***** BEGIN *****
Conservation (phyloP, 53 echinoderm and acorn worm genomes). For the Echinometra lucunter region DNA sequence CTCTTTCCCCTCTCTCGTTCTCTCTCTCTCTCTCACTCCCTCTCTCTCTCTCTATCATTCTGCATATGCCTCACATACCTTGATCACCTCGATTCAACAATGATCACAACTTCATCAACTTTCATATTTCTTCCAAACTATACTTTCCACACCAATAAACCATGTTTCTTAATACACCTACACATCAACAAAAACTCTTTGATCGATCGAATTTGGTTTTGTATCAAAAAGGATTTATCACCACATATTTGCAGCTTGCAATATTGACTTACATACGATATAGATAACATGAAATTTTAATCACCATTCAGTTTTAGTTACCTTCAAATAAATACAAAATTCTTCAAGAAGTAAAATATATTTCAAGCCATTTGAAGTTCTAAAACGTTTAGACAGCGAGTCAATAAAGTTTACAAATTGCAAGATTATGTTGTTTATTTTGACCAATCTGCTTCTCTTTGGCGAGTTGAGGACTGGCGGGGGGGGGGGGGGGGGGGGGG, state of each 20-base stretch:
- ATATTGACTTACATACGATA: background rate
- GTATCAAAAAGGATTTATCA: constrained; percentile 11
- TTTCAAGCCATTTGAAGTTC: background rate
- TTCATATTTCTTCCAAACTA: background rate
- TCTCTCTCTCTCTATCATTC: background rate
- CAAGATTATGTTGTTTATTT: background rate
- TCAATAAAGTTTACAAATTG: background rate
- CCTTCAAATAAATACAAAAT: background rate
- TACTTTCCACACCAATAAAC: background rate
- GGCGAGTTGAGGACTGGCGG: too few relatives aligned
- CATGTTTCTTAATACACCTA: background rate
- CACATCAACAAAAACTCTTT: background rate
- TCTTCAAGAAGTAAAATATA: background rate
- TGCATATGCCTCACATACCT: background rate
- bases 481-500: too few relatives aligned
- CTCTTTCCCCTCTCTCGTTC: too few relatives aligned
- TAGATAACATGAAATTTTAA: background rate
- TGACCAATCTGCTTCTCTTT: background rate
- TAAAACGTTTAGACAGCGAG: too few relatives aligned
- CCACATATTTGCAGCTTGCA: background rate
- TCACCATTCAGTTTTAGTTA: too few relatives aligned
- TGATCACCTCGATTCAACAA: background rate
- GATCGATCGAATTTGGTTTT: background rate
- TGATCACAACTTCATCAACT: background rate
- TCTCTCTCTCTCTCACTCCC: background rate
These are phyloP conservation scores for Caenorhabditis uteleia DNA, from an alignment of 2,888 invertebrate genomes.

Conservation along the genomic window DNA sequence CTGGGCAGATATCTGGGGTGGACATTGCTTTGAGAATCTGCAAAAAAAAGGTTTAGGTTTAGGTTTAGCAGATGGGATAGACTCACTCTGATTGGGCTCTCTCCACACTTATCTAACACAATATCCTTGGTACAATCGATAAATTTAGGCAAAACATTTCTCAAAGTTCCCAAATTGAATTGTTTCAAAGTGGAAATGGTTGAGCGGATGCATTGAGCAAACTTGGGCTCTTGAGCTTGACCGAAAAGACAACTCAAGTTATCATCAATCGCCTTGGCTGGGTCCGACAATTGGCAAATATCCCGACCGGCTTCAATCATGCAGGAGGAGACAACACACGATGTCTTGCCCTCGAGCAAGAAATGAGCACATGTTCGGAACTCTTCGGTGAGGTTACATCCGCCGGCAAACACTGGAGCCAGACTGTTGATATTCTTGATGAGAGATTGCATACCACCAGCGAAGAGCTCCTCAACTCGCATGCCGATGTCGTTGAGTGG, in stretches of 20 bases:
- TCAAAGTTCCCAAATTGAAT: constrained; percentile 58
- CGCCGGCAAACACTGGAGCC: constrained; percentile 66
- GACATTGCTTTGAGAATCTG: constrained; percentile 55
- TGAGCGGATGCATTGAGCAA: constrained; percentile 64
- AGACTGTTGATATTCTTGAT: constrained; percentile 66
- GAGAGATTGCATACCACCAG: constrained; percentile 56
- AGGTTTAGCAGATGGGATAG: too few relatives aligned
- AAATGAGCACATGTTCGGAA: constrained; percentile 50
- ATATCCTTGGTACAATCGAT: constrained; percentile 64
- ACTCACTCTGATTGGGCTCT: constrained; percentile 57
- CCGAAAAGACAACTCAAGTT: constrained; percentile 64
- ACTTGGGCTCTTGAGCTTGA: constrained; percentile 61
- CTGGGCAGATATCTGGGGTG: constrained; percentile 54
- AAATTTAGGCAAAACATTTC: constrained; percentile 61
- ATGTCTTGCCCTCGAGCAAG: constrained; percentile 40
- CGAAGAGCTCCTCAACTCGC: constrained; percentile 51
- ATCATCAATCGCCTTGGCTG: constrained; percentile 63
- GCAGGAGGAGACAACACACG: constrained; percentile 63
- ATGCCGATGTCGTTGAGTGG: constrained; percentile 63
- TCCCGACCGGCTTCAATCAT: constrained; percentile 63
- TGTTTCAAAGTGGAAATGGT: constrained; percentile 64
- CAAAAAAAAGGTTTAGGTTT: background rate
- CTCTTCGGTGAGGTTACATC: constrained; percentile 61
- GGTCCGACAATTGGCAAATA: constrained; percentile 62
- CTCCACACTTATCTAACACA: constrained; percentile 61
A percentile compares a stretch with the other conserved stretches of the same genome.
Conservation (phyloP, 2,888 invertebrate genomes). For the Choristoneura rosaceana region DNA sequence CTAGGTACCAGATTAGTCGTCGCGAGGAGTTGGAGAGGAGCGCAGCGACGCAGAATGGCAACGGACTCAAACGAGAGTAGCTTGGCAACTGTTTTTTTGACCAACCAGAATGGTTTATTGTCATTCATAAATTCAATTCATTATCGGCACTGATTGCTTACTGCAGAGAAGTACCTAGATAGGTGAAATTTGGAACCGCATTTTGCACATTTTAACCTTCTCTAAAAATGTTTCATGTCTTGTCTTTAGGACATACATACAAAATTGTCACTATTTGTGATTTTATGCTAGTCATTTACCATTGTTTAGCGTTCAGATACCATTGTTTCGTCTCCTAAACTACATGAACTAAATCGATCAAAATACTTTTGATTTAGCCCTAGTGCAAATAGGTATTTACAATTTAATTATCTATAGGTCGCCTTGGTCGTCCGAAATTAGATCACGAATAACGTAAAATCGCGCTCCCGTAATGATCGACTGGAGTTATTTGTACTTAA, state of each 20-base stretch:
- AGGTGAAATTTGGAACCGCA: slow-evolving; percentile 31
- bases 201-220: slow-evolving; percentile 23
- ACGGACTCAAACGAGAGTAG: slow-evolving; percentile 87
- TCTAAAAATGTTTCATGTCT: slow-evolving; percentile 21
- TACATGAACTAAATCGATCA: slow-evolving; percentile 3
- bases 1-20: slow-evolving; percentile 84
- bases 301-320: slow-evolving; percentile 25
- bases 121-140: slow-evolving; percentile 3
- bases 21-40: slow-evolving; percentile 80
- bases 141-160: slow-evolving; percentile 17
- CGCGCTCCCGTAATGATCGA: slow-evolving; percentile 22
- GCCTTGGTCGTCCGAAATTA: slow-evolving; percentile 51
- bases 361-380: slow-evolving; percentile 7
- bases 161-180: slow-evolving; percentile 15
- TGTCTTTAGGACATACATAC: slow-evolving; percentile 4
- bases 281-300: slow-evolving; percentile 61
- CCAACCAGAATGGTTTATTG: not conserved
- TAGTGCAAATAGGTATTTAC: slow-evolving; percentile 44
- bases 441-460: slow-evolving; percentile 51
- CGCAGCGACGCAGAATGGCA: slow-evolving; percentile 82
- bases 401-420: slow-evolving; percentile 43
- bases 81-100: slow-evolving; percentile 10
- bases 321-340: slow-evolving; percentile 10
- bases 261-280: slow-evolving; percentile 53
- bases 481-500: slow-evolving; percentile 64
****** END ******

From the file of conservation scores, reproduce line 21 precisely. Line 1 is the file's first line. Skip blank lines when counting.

- CCACATATTTGCAGCTTGCA: background rate